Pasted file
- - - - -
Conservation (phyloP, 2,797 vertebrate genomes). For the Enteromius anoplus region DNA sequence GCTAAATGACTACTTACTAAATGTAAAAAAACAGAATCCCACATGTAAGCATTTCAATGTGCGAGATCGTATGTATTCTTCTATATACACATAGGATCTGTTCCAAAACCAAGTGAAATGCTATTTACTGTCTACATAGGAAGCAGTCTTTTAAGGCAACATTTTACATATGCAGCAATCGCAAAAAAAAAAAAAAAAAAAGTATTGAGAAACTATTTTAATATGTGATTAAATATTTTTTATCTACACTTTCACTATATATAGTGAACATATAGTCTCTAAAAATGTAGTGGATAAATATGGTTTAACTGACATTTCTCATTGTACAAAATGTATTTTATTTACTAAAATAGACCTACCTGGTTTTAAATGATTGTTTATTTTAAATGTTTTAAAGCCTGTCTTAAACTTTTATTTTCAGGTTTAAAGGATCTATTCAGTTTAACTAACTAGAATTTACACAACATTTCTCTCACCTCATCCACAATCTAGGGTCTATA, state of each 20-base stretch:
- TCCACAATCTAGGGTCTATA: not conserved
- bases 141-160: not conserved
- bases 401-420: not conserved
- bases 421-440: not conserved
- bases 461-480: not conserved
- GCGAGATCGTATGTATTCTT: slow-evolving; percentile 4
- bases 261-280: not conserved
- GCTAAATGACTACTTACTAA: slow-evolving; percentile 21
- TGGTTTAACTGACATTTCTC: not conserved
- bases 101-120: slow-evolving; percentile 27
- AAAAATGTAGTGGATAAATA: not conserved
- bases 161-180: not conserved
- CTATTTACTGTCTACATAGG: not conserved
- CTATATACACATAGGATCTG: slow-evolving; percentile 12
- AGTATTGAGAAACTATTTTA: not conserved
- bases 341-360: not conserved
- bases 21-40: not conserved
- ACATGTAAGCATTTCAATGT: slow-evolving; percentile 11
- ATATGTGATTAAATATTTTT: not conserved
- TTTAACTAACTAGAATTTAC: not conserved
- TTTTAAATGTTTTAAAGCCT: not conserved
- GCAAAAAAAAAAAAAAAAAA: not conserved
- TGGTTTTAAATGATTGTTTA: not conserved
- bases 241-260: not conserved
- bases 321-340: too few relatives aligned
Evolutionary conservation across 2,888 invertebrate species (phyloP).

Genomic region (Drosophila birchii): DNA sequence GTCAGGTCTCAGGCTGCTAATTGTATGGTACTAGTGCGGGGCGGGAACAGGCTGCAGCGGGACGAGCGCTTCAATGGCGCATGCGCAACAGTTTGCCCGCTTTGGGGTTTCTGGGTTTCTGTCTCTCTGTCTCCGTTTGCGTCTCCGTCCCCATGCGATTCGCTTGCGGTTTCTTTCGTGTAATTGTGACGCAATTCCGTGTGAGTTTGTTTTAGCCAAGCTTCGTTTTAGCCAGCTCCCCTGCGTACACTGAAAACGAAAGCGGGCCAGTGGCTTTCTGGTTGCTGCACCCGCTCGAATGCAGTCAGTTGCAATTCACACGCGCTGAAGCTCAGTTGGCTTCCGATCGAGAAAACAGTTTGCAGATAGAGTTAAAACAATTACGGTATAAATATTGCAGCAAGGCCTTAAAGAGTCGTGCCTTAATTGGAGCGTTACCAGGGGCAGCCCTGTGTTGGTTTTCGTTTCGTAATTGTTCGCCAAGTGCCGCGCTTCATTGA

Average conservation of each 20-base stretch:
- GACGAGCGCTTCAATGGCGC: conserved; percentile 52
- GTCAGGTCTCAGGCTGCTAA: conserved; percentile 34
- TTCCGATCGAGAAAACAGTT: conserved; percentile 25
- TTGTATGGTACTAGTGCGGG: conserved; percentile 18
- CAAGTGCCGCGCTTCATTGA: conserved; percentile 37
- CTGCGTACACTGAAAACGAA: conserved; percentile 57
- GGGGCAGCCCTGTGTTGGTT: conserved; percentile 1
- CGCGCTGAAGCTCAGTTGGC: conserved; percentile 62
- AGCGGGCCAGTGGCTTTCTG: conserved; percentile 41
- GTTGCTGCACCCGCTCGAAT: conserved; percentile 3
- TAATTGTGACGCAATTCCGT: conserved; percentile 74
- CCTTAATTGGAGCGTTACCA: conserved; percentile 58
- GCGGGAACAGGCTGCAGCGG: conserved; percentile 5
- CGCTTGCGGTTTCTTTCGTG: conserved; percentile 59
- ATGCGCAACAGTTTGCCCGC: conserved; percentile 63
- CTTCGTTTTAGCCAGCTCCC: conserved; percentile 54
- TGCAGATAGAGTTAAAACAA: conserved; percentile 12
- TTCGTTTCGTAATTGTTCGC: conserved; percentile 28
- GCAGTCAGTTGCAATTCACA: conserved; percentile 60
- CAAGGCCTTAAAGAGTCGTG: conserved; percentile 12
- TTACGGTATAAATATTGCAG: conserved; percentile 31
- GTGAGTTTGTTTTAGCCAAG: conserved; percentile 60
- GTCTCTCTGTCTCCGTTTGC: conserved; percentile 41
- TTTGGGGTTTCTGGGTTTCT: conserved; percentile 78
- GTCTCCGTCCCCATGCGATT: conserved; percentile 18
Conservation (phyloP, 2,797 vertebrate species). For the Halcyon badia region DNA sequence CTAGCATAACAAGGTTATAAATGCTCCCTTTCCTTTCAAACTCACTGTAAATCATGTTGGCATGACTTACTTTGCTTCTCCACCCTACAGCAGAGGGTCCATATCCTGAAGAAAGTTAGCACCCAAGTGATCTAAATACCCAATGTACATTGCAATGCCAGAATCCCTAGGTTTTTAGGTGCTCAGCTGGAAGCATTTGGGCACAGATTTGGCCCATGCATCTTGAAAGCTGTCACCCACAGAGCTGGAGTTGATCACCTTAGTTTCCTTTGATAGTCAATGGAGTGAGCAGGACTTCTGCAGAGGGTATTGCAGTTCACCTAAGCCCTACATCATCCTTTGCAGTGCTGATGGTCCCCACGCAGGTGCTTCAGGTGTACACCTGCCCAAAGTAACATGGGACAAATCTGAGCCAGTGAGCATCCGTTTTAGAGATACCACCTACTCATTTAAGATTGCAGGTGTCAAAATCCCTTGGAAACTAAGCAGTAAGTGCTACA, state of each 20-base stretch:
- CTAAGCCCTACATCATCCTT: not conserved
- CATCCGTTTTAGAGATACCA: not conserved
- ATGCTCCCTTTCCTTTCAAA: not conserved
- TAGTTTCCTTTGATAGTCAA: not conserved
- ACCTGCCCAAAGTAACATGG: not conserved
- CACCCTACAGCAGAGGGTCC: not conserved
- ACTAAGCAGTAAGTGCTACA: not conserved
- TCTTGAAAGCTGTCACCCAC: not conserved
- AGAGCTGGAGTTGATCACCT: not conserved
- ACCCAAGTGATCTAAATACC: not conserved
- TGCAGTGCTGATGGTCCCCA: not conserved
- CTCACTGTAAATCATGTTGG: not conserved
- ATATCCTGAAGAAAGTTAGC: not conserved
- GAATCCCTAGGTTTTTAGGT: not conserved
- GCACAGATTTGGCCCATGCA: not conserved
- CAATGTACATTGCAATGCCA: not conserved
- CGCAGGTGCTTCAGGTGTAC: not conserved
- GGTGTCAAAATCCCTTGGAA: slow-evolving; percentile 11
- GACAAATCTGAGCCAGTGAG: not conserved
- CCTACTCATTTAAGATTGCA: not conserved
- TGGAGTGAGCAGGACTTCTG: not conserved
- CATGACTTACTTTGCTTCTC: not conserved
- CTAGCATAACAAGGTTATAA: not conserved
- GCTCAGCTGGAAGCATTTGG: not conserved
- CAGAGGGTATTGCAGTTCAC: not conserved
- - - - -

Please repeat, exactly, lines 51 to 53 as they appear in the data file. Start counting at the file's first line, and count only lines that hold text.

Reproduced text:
- GTGAGTTTGTTTTAGCCAAG: conserved; percentile 60
- GTCTCTCTGTCTCCGTTTGC: conserved; percentile 41
- TTTGGGGTTTCTGGGTTTCT: conserved; percentile 78